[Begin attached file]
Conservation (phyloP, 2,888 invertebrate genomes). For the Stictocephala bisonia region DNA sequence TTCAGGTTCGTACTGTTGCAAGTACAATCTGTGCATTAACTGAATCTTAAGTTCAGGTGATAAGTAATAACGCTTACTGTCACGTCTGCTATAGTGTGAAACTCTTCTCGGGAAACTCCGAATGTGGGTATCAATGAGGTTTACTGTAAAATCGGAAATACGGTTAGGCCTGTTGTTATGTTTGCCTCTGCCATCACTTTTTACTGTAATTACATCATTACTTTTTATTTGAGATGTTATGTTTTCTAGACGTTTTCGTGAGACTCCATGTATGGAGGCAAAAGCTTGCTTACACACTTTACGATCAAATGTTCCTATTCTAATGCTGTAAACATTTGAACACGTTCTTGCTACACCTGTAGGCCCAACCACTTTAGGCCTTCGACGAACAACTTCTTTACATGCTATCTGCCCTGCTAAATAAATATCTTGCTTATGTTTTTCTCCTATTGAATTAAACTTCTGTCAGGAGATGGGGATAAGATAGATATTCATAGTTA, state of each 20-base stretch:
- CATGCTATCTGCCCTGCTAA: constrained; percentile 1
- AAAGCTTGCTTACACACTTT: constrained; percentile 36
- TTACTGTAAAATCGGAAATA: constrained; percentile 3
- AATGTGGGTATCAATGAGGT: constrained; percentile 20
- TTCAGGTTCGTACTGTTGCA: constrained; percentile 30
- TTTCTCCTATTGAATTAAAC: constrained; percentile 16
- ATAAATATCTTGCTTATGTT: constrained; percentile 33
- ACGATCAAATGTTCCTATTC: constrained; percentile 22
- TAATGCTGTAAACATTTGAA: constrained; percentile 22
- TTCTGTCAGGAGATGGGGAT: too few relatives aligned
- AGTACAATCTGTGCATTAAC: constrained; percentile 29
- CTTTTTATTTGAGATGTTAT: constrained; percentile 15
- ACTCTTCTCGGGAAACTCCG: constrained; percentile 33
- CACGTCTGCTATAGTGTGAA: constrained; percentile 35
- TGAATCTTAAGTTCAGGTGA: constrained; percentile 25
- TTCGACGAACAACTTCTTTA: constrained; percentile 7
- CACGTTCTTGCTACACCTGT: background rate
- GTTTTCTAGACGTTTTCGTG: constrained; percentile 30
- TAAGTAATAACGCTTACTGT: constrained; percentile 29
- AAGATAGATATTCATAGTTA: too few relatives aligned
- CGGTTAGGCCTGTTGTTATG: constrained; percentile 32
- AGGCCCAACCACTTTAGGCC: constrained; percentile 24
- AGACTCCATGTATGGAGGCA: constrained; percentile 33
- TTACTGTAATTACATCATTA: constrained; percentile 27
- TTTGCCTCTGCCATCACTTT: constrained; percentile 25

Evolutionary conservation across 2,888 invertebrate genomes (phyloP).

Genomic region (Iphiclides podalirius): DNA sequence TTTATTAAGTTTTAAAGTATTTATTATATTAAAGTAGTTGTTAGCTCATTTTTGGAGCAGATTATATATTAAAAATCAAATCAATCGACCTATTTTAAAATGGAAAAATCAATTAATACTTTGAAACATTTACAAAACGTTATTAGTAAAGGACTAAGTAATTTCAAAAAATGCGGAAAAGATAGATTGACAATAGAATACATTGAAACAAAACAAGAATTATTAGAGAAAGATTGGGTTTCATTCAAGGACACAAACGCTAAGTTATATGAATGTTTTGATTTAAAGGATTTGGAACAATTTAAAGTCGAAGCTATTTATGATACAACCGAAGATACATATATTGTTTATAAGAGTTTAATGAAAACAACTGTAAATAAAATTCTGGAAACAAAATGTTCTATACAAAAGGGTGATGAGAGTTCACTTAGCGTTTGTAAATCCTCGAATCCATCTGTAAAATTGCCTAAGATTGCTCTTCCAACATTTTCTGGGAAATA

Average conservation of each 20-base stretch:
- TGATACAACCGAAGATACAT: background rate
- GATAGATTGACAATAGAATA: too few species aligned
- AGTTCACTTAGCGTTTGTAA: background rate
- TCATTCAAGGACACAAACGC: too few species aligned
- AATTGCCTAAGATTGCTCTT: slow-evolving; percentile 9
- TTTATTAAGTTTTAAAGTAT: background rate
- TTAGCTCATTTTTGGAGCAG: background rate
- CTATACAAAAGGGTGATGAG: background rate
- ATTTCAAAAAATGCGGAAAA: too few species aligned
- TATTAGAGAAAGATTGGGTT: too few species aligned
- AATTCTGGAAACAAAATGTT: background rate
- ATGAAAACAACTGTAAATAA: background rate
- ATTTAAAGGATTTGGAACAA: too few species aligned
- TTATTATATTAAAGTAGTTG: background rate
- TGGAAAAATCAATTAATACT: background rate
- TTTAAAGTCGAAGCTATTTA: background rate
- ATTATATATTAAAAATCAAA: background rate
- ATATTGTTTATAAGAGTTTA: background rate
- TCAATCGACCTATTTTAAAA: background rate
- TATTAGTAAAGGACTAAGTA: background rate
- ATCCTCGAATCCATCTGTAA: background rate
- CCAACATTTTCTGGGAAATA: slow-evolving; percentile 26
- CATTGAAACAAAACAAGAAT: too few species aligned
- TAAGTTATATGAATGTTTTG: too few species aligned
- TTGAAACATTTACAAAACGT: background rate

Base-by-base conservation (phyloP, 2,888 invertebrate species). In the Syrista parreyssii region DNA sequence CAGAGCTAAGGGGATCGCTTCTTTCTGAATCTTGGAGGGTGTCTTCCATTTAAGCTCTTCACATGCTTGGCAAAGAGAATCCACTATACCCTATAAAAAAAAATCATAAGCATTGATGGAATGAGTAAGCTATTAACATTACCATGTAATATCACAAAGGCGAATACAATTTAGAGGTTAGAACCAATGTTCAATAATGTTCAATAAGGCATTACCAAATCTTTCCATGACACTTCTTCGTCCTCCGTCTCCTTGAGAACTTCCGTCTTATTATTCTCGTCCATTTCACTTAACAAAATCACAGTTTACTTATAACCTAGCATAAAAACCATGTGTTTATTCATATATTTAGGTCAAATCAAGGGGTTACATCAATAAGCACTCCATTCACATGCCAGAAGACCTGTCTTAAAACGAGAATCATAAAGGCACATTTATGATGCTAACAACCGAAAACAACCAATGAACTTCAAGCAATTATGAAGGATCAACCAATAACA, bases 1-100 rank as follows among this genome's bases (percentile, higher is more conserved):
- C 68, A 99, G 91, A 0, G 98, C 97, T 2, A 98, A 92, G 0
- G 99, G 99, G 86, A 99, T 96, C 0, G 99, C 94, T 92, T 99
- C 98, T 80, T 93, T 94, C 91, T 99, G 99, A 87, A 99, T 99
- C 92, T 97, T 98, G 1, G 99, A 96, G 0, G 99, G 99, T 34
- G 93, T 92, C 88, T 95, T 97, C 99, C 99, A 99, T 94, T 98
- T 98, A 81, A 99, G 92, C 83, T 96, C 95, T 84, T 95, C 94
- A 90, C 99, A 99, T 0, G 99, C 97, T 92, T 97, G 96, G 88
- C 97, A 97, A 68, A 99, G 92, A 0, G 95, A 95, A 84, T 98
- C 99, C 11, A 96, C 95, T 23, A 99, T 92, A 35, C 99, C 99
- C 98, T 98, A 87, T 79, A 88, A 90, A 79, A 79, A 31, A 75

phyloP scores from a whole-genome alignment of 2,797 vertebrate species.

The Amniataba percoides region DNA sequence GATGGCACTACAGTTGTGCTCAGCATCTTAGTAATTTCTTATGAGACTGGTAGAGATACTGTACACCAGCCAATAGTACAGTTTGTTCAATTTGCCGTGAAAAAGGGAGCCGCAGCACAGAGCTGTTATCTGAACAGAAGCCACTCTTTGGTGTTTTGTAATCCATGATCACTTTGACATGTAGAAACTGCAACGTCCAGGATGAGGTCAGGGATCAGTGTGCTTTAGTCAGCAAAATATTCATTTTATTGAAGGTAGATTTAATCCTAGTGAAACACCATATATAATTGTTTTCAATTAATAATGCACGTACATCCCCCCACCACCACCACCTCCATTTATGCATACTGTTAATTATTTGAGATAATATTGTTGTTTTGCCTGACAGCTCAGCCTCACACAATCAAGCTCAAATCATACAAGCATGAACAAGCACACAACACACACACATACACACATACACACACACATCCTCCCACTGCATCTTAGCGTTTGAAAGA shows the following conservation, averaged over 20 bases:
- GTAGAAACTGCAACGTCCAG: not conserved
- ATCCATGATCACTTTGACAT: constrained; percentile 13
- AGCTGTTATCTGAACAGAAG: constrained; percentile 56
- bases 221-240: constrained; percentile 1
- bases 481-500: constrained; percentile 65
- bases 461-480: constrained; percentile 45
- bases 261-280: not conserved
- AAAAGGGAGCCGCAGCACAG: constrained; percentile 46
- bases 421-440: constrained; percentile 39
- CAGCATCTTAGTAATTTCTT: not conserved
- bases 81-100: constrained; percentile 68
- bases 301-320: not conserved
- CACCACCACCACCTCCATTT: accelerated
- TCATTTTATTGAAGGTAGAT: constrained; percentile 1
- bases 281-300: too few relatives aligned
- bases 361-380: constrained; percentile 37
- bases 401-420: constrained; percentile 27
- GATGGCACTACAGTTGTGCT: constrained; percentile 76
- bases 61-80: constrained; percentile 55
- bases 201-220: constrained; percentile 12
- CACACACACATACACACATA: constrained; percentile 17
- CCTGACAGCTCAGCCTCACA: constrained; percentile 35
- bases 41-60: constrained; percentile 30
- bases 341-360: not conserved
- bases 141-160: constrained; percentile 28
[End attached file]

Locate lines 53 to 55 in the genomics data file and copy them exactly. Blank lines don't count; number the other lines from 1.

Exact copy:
- TAAGTTATATGAATGTTTTG: too few species aligned
- TTGAAACATTTACAAAACGT: background rate

Base-by-base conservation (phyloP, 2,888 invertebrate species). In the Syrista parreyssii region DNA sequence CAGAGCTAAGGGGATCGCTTCTTTCTGAATCTTGGAGGGTGTCTTCCATTTAAGCTCTTCACATGCTTGGCAAAGAGAATCCACTATACCCTATAAAAAAAAATCATAAGCATTGATGGAATGAGTAAGCTATTAACATTACCATGTAATATCACAAAGGCGAATACAATTTAGAGGTTAGAACCAATGTTCAATAATGTTCAATAAGGCATTACCAAATCTTTCCATGACACTTCTTCGTCCTCCGTCTCCTTGAGAACTTCCGTCTTATTATTCTCGTCCATTTCACTTAACAAAATCACAGTTTACTTATAACCTAGCATAAAAACCATGTGTTTATTCATATATTTAGGTCAAATCAAGGGGTTACATCAATAAGCACTCCATTCACATGCCAGAAGACCTGTCTTAAAACGAGAATCATAAAGGCACATTTATGATGCTAACAACCGAAAACAACCAATGAACTTCAAGCAATTATGAAGGATCAACCAATAACA, bases 1-100 rank as follows among this genome's bases (percentile, higher is more conserved):